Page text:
SALLY: Oh! So I went to TimesTalks Lost last week and personally asked Damon Lindelof as he was leaving the building if we’d ever find out about the pregnant women. He said “you will get a significant amount of information about the fertility issues on the island – but not on the finale.” So, I’m guessing DVD extras or something of the sort? I don’t know, but he didn’t seem surprise about my concern and was really confident about his answer. I guess maybe one season really wasn’t enough for them to give us all the answers.
As far as the episode… I was pissed about the lack of answers when it ended. I wanted to know how Lapidus would fly out without knowing the exact coordinates, or how Hurley became the protector without the incantation that’s supposed to happen. But, I’ve come to terms with the lack of answers and am satisfied with the finale. I think they answered the questions as fully as they ever thought of them, so, whatever. As Cara says, it was a great 2.5 hours of television and there really were some bright moments in there. I loved Sawyer in this episode, Juliet was awesome, the Ben/Hurley pairing was great, and even Jack wasn’t as annoying as usual (or maybe I was just happy he was dying?).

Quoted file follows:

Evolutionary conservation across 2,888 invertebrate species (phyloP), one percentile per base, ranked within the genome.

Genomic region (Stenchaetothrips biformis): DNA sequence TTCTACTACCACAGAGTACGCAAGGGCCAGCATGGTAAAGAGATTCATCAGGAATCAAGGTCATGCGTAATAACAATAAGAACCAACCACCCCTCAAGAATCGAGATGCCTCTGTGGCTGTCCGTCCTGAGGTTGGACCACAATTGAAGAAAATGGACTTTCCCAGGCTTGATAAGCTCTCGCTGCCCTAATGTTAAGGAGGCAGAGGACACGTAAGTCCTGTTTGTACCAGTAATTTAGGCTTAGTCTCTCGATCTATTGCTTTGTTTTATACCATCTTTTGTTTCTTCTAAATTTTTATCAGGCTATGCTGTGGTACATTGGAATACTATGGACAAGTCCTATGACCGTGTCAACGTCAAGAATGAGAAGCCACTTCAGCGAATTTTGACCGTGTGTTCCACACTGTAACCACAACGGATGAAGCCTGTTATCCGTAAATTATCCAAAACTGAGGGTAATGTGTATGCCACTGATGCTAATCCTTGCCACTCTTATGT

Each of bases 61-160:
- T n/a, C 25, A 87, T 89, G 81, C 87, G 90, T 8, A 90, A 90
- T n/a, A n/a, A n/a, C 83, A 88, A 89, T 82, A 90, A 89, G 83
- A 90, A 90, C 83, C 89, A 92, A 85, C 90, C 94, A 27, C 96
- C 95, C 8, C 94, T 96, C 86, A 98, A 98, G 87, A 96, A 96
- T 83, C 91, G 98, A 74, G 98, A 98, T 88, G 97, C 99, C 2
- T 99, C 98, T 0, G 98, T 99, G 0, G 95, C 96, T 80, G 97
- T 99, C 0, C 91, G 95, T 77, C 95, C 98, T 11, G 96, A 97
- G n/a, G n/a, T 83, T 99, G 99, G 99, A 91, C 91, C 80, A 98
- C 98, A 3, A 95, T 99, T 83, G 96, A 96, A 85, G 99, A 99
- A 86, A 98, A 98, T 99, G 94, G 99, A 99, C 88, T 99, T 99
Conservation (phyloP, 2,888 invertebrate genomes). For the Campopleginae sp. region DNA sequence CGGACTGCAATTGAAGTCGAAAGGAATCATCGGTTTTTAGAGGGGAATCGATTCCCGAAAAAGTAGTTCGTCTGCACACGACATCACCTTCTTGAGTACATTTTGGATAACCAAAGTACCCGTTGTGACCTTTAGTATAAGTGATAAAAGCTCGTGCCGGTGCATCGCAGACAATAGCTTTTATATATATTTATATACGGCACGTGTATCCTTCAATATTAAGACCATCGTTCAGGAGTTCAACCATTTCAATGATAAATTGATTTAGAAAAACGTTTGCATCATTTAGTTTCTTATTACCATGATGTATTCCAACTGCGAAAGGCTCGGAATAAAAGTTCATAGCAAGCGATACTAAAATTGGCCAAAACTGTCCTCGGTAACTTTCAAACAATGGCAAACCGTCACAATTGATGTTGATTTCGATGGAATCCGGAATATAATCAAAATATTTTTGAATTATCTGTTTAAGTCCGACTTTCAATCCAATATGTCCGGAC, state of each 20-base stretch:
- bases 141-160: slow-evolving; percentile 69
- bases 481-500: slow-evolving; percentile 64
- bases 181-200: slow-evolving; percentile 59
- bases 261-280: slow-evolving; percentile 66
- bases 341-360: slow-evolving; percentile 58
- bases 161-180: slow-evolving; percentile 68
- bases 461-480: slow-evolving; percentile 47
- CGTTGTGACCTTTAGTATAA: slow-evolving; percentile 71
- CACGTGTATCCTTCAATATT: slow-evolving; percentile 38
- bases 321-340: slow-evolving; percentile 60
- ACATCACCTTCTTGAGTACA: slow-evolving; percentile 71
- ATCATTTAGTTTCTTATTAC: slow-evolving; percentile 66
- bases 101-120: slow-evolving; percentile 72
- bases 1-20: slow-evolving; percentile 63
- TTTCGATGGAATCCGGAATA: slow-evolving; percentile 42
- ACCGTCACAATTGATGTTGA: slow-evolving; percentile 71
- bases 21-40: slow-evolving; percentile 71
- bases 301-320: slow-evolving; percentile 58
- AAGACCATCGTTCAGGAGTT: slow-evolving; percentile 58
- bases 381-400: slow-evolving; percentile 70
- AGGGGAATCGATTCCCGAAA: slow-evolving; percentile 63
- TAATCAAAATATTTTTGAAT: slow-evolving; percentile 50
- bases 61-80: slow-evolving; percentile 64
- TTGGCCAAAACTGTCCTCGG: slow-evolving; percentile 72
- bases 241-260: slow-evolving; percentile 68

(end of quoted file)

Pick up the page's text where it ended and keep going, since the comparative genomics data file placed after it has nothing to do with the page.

LAUREN: I loved how they rounded out the character stories, but hate how they rounded off Sideways World. Once it exists as a complete story, all that Sideways World works for is providing a platform to look back on much-loved characters without resorting to a cheesy montage. Does it redeem the season? Eh. I don’t want to be the hipster in the corner who is all, “Their early work was their best; their third album sucked,” but I am. It’s not about whether the finale redeemed the season, it’s where this season fit with the rest of the series, and how the mythical elements that were introduced in the twelfth hour were handled respective to the story up to then. I know I sound curmudgeonly, but I guess I’m annoyed that they bothered to make this mystical, mysterious island a central part of a science-fiction story, but neglected to include any of this in the send-off. One reviewer suggested that the story would have worked just as well without the addition of the Sideways storyline, and I completely agree — and now that we know that Sideways world was an afterlife, I posit that the story would have been better without it. Look, I’m a hard atheist with a hard-on for a science fiction show that ended with a salute to feel-good religious uplift. Yes, I’m disappointed.